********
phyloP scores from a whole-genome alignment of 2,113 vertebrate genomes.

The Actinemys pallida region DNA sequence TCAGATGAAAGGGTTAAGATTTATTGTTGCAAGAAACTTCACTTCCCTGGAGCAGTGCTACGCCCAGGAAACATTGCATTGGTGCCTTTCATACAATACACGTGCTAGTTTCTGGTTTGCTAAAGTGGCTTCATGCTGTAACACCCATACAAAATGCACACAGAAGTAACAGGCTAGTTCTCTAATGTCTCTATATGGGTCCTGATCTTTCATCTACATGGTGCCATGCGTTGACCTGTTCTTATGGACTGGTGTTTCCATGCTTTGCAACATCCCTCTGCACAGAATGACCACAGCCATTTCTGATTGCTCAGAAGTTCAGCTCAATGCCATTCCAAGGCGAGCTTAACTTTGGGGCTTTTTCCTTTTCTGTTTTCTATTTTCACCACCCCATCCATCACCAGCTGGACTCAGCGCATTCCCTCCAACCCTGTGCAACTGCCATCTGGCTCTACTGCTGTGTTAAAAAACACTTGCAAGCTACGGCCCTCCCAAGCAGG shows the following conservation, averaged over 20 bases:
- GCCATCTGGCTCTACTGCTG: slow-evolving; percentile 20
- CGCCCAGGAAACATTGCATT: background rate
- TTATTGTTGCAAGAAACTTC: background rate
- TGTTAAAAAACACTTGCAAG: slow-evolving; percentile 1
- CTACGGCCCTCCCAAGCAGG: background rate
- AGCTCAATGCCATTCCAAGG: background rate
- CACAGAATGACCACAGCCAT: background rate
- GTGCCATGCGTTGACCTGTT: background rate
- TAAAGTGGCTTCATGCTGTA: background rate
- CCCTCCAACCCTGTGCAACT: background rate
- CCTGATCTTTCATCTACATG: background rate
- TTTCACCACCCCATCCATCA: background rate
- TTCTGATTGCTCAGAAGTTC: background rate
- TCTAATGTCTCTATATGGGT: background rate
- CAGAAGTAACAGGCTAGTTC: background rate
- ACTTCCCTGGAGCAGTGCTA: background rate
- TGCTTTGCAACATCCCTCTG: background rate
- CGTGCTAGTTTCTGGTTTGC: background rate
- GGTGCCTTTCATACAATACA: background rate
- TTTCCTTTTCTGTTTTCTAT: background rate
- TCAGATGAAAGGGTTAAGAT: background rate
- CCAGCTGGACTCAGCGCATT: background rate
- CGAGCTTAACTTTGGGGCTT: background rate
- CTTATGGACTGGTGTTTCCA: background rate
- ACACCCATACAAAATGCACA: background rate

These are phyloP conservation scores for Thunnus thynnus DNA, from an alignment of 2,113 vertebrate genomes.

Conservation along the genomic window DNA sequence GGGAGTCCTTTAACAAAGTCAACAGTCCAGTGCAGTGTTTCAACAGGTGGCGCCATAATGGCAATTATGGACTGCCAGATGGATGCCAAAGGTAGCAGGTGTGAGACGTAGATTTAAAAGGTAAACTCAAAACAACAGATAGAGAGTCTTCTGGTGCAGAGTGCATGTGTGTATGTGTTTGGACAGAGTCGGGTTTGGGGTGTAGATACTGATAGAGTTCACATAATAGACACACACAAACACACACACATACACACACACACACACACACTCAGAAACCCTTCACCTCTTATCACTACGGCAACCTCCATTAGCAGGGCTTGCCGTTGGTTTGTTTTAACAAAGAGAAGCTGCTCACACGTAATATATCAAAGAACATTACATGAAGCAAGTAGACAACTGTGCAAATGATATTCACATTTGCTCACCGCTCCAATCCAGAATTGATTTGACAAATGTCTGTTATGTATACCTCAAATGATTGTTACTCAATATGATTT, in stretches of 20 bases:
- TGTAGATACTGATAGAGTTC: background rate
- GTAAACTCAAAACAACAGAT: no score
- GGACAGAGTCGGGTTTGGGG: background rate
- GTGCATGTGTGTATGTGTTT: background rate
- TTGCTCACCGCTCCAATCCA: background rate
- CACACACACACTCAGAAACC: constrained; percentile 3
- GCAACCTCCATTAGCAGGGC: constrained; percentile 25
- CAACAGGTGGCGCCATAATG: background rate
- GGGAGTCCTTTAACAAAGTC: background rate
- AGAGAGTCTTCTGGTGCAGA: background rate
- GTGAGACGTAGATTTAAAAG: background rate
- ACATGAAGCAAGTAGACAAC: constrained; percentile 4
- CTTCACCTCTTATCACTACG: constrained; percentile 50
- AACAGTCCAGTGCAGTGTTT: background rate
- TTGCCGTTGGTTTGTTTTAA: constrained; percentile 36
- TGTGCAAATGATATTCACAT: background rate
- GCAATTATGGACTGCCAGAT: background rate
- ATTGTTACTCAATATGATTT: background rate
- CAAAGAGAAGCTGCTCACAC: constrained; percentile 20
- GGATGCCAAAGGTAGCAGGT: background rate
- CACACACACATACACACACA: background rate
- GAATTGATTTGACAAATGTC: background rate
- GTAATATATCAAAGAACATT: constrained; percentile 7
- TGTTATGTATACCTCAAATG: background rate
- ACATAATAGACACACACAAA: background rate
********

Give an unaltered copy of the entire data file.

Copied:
phyloP scores from a whole-genome alignment of 2,113 vertebrate genomes.

The Actinemys pallida region DNA sequence TCAGATGAAAGGGTTAAGATTTATTGTTGCAAGAAACTTCACTTCCCTGGAGCAGTGCTACGCCCAGGAAACATTGCATTGGTGCCTTTCATACAATACACGTGCTAGTTTCTGGTTTGCTAAAGTGGCTTCATGCTGTAACACCCATACAAAATGCACACAGAAGTAACAGGCTAGTTCTCTAATGTCTCTATATGGGTCCTGATCTTTCATCTACATGGTGCCATGCGTTGACCTGTTCTTATGGACTGGTGTTTCCATGCTTTGCAACATCCCTCTGCACAGAATGACCACAGCCATTTCTGATTGCTCAGAAGTTCAGCTCAATGCCATTCCAAGGCGAGCTTAACTTTGGGGCTTTTTCCTTTTCTGTTTTCTATTTTCACCACCCCATCCATCACCAGCTGGACTCAGCGCATTCCCTCCAACCCTGTGCAACTGCCATCTGGCTCTACTGCTGTGTTAAAAAACACTTGCAAGCTACGGCCCTCCCAAGCAGG shows the following conservation, averaged over 20 bases:
- GCCATCTGGCTCTACTGCTG: slow-evolving; percentile 20
- CGCCCAGGAAACATTGCATT: background rate
- TTATTGTTGCAAGAAACTTC: background rate
- TGTTAAAAAACACTTGCAAG: slow-evolving; percentile 1
- CTACGGCCCTCCCAAGCAGG: background rate
- AGCTCAATGCCATTCCAAGG: background rate
- CACAGAATGACCACAGCCAT: background rate
- GTGCCATGCGTTGACCTGTT: background rate
- TAAAGTGGCTTCATGCTGTA: background rate
- CCCTCCAACCCTGTGCAACT: background rate
- CCTGATCTTTCATCTACATG: background rate
- TTTCACCACCCCATCCATCA: background rate
- TTCTGATTGCTCAGAAGTTC: background rate
- TCTAATGTCTCTATATGGGT: background rate
- CAGAAGTAACAGGCTAGTTC: background rate
- ACTTCCCTGGAGCAGTGCTA: background rate
- TGCTTTGCAACATCCCTCTG: background rate
- CGTGCTAGTTTCTGGTTTGC: background rate
- GGTGCCTTTCATACAATACA: background rate
- TTTCCTTTTCTGTTTTCTAT: background rate
- TCAGATGAAAGGGTTAAGAT: background rate
- CCAGCTGGACTCAGCGCATT: background rate
- CGAGCTTAACTTTGGGGCTT: background rate
- CTTATGGACTGGTGTTTCCA: background rate
- ACACCCATACAAAATGCACA: background rate

These are phyloP conservation scores for Thunnus thynnus DNA, from an alignment of 2,113 vertebrate genomes.

Conservation along the genomic window DNA sequence GGGAGTCCTTTAACAAAGTCAACAGTCCAGTGCAGTGTTTCAACAGGTGGCGCCATAATGGCAATTATGGACTGCCAGATGGATGCCAAAGGTAGCAGGTGTGAGACGTAGATTTAAAAGGTAAACTCAAAACAACAGATAGAGAGTCTTCTGGTGCAGAGTGCATGTGTGTATGTGTTTGGACAGAGTCGGGTTTGGGGTGTAGATACTGATAGAGTTCACATAATAGACACACACAAACACACACACATACACACACACACACACACACTCAGAAACCCTTCACCTCTTATCACTACGGCAACCTCCATTAGCAGGGCTTGCCGTTGGTTTGTTTTAACAAAGAGAAGCTGCTCACACGTAATATATCAAAGAACATTACATGAAGCAAGTAGACAACTGTGCAAATGATATTCACATTTGCTCACCGCTCCAATCCAGAATTGATTTGACAAATGTCTGTTATGTATACCTCAAATGATTGTTACTCAATATGATTT, in stretches of 20 bases:
- TGTAGATACTGATAGAGTTC: background rate
- GTAAACTCAAAACAACAGAT: no score
- GGACAGAGTCGGGTTTGGGG: background rate
- GTGCATGTGTGTATGTGTTT: background rate
- TTGCTCACCGCTCCAATCCA: background rate
- CACACACACACTCAGAAACC: constrained; percentile 3
- GCAACCTCCATTAGCAGGGC: constrained; percentile 25
- CAACAGGTGGCGCCATAATG: background rate
- GGGAGTCCTTTAACAAAGTC: background rate
- AGAGAGTCTTCTGGTGCAGA: background rate
- GTGAGACGTAGATTTAAAAG: background rate
- ACATGAAGCAAGTAGACAAC: constrained; percentile 4
- CTTCACCTCTTATCACTACG: constrained; percentile 50
- AACAGTCCAGTGCAGTGTTT: background rate
- TTGCCGTTGGTTTGTTTTAA: constrained; percentile 36
- TGTGCAAATGATATTCACAT: background rate
- GCAATTATGGACTGCCAGAT: background rate
- ATTGTTACTCAATATGATTT: background rate
- CAAAGAGAAGCTGCTCACAC: constrained; percentile 20
- GGATGCCAAAGGTAGCAGGT: background rate
- CACACACACATACACACACA: background rate
- GAATTGATTTGACAAATGTC: background rate
- GTAATATATCAAAGAACATT: constrained; percentile 7
- TGTTATGTATACCTCAAATG: background rate
- ACATAATAGACACACACAAA: background rate